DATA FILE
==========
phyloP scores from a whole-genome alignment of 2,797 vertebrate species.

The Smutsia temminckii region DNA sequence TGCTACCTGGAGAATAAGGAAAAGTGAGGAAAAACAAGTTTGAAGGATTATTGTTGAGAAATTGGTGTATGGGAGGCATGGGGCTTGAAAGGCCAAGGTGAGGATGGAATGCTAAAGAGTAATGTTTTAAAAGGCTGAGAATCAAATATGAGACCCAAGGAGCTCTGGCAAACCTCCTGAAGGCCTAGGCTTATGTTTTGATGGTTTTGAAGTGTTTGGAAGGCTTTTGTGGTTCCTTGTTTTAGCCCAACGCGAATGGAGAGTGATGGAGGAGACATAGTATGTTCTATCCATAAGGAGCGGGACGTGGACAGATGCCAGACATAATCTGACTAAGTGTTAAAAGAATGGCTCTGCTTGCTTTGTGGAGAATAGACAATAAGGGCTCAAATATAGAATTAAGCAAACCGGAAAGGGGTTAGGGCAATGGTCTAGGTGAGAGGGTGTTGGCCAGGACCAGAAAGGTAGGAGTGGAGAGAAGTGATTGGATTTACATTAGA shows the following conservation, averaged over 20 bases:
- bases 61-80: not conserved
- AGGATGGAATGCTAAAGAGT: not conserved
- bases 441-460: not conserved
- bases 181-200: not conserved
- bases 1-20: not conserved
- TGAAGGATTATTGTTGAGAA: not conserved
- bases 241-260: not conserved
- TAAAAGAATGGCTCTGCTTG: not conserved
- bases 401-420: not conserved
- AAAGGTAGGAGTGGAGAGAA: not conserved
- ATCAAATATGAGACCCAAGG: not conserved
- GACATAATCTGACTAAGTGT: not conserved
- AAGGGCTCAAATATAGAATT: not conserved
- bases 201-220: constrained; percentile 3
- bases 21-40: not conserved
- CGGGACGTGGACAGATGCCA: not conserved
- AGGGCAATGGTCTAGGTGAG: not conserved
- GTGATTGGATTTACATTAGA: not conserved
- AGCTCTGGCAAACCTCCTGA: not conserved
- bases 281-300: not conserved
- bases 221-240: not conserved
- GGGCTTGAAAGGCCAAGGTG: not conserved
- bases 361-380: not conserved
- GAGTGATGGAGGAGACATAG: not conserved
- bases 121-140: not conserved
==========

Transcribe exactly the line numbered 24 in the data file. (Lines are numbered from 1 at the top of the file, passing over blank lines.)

- GGGCTTGAAAGGCCAAGGTG: not conserved